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Banking on an extra day’s holiday?

30/11/2017

No sooner had the nation learned that actress Meghan Markle was to be the next royal bride when she weds Prince Harry in May, the next question on many people’s lips was “will we get a day off work?”

A one-off Bank Holiday was given for the marriage of his brother Prince William to his future Queen but the Prime Minister Theresa May has initially indicated that there’ll be no extra day’s leave when the latest loved up couple tie the knot.

But, if she is persuaded to let the country join in the celebrations with an additional day away from the office, what do employers need to know? Julia Fitzsimmons, a Partner in our Employment Team, has this advice:

There’s no doubt a royal wedding is good for the economy. Not just for manufacturers of commemorative tea towels and mugs, but predominantly the hospitality and leisure industries that will experience increased consumer spending particularly pubs, bars restaurants and hotels as people take advantage of some extra downtime.

However, in a month that already has two Bank Holidays, another day off could come at a cost to industries like manufacturing so the Government has no doubt thought long and hard about whether to make the wedding of Harry and Meghan a public holiday.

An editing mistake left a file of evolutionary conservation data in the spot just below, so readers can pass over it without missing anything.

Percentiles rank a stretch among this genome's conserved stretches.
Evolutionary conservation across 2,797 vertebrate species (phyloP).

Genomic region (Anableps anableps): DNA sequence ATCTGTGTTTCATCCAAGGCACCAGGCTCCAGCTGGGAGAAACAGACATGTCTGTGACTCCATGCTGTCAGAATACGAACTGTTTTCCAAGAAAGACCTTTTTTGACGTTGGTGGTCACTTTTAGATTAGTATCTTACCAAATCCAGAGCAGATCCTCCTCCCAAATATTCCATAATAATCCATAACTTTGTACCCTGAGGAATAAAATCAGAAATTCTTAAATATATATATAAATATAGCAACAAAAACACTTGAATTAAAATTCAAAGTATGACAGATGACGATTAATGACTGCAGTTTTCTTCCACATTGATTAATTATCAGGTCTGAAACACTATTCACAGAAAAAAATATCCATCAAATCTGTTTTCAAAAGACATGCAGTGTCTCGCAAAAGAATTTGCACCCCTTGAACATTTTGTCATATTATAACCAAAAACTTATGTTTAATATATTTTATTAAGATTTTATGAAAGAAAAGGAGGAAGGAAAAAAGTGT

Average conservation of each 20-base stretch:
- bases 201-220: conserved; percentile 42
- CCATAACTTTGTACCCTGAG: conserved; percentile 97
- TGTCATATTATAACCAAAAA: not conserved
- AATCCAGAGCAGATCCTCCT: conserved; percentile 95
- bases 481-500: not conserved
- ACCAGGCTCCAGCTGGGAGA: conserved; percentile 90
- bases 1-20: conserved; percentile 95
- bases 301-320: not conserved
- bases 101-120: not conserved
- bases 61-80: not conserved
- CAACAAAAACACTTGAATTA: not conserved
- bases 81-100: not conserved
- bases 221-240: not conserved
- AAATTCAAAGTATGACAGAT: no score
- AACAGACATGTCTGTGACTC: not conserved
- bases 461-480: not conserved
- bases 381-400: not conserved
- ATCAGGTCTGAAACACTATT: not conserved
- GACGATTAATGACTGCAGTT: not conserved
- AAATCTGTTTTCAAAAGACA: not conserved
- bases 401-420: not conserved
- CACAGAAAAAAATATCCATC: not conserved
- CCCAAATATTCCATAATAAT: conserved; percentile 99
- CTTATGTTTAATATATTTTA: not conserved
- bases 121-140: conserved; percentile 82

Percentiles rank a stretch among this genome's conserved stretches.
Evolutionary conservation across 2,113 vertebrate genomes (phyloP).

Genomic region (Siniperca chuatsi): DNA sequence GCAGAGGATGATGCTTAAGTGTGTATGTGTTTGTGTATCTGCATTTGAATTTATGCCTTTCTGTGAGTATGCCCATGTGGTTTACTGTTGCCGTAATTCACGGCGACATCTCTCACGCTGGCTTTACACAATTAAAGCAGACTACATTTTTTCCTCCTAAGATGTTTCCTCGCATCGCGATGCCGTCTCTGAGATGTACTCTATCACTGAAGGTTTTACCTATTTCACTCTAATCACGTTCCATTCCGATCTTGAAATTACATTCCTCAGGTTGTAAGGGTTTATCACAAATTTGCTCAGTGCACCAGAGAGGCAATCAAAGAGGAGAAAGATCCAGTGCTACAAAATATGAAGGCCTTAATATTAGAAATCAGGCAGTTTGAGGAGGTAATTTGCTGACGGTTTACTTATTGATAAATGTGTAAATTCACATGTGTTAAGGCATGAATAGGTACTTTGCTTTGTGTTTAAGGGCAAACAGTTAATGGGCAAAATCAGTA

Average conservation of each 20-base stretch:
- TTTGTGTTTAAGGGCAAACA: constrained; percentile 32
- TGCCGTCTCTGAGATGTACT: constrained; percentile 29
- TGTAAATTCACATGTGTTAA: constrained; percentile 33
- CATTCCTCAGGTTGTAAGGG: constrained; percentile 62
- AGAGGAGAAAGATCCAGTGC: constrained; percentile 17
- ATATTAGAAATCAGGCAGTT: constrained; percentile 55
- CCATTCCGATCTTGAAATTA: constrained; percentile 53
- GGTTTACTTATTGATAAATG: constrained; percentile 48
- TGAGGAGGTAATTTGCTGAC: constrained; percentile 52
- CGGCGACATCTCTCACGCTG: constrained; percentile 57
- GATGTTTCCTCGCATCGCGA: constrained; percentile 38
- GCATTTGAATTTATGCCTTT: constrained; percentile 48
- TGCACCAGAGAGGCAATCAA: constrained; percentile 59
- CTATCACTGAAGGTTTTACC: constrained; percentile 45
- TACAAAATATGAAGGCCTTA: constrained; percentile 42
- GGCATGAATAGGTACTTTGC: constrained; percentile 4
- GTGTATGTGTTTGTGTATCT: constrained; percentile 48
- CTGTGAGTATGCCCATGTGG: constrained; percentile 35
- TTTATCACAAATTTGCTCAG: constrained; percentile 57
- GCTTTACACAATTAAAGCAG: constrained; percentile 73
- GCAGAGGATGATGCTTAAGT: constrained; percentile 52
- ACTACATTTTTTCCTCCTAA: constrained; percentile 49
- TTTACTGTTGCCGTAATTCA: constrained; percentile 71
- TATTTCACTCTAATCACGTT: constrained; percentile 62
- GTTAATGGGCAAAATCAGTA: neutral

But if the Prime Minister changes her mind and grants an additional Bank Holiday, what are an employer’s legal obligations?

First, you need to determine whether the additional bank holiday is to be given as a day's holiday and whether it is to be a paid or unpaid.

Make sure you check out the contractual position before you make a ruling. If your contract states employees are given a set number of days for holiday, for example 28 days including bank holidays, then you may wish to increase their leave entitlement.

If your contracts list bank holidays separately, you don’t have to include an additional holiday. However, if it states that employees will be paid for Bank Holidays without further detail, you may be contractually obliged to award the additional day off with pay.

Even if you are not obliged to let your staff have a day’s paid leave, you may decide to do so for good employee relations, making it clear that it’s not a contractual entitlement but a one-off gesture of goodwill to celebrate the royal wedding.

If you would like to discuss this further, please contact Julia on 01952 208420 or j.fitzsimmons@fbcmb.co.uk

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